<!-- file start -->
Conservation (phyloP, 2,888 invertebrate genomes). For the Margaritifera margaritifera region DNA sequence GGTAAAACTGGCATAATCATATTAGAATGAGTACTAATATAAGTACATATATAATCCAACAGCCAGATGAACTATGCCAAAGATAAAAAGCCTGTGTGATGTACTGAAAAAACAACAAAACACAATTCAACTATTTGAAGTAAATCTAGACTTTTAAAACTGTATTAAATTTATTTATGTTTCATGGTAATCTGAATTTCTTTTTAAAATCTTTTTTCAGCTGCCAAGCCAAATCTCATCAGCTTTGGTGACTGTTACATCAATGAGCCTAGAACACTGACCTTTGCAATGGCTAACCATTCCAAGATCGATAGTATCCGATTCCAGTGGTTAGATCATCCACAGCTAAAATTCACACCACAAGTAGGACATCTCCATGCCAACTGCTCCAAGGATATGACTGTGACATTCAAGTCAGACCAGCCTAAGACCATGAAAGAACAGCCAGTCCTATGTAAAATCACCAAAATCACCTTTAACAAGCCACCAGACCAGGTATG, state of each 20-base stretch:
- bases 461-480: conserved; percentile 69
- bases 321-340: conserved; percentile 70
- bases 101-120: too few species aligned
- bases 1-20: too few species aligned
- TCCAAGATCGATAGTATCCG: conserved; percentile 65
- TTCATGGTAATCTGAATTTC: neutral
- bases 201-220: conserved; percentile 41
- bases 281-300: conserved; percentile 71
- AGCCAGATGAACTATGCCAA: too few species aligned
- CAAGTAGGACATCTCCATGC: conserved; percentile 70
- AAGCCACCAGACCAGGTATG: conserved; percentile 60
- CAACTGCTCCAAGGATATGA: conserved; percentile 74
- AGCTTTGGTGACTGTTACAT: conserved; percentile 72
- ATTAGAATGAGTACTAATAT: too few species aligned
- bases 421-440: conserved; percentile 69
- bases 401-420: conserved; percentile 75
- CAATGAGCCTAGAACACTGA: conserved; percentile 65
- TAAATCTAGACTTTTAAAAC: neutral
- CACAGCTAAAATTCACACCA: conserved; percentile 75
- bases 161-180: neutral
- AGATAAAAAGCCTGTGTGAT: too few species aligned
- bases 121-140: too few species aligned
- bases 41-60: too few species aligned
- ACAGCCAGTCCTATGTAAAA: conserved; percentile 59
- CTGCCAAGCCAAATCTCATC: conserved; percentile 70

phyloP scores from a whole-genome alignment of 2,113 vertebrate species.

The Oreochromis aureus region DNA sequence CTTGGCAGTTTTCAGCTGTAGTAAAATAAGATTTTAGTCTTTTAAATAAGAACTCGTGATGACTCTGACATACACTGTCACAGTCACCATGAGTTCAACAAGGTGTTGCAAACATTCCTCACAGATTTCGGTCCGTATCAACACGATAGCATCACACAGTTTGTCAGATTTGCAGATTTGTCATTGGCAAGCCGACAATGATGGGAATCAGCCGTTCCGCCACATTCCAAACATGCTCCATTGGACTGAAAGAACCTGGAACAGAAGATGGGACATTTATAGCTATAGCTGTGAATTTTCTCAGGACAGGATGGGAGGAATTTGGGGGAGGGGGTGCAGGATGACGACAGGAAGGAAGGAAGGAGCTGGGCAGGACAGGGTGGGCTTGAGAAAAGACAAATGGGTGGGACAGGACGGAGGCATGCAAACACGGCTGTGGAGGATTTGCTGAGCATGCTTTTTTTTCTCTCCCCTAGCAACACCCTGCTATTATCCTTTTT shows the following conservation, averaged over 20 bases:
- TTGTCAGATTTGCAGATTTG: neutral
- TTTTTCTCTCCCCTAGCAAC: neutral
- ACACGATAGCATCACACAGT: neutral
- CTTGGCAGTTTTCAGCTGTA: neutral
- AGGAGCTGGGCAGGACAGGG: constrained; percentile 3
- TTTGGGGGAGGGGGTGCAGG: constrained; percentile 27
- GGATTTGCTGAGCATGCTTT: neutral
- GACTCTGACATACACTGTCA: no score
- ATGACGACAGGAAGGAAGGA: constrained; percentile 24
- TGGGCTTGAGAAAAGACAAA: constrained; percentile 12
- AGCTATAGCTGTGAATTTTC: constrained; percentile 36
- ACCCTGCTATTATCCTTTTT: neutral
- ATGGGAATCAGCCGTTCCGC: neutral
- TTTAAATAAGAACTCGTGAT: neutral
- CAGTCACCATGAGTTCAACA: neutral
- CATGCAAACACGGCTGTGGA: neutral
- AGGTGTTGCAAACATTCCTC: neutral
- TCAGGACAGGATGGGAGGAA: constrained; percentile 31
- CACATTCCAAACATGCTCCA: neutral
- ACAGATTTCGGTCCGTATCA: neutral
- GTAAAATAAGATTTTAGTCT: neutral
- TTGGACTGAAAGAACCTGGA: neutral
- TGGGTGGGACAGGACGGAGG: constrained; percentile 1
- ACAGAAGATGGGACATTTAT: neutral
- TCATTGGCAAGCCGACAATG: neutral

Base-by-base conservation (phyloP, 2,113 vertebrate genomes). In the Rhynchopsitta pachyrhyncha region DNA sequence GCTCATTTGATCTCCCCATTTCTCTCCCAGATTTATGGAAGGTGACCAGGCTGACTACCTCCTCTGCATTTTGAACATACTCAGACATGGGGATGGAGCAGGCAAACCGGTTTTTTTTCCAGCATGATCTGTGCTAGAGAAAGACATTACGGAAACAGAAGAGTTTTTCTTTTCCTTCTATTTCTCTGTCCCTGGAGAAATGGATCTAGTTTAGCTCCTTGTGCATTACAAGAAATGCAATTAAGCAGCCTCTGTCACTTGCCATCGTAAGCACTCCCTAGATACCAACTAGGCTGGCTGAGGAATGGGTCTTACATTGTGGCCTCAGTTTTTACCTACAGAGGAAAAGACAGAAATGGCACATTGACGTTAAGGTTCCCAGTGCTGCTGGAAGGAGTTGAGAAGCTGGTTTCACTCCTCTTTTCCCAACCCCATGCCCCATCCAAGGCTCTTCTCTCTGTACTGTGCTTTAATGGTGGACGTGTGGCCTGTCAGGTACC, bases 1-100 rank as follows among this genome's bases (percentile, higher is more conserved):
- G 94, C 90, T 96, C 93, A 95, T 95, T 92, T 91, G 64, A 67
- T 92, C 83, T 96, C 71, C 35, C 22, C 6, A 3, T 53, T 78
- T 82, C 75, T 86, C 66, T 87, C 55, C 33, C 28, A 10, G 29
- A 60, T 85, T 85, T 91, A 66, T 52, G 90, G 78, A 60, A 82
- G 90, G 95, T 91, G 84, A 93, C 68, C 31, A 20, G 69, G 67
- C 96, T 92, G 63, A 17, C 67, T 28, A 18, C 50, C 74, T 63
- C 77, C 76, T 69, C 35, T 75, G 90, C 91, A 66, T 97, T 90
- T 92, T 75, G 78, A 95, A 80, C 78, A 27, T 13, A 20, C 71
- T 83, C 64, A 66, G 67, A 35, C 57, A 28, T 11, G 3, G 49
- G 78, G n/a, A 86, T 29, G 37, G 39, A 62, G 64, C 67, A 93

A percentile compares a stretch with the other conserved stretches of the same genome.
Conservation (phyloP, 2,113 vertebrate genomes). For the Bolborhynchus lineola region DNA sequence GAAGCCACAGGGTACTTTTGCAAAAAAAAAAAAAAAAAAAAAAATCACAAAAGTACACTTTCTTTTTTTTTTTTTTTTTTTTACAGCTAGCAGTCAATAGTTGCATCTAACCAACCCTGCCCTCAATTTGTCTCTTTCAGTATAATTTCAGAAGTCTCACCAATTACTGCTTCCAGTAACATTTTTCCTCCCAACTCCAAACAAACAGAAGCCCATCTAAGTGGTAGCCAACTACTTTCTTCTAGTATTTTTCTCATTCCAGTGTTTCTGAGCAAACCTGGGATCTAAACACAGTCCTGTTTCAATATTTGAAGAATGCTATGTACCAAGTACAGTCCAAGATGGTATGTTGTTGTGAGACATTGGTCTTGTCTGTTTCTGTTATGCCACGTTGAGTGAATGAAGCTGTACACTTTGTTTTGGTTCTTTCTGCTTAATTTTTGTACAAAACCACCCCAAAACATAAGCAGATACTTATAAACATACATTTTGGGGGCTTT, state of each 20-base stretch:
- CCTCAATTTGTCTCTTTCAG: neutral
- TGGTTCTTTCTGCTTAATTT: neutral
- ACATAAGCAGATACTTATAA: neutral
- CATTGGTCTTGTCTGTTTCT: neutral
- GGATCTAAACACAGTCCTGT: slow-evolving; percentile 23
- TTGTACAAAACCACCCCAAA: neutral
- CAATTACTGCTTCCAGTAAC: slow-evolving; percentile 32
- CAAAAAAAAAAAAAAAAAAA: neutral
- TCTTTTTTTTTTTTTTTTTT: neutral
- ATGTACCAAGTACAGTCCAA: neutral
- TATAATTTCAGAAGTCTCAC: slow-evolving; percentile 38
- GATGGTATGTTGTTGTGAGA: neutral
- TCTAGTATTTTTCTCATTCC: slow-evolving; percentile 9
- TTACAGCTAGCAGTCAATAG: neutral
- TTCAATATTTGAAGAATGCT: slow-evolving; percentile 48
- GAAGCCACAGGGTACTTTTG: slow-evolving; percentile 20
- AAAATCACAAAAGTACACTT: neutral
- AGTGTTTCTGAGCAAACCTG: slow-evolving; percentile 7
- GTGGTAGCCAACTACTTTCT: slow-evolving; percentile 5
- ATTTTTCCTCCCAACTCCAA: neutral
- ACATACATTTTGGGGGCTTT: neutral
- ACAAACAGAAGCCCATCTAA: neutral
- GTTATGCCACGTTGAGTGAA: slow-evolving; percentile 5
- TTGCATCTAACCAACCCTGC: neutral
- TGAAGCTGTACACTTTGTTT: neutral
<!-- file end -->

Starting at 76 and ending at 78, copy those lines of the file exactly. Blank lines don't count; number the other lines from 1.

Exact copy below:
- ATGTACCAAGTACAGTCCAA: neutral
- TATAATTTCAGAAGTCTCAC: slow-evolving; percentile 38
- GATGGTATGTTGTTGTGAGA: neutral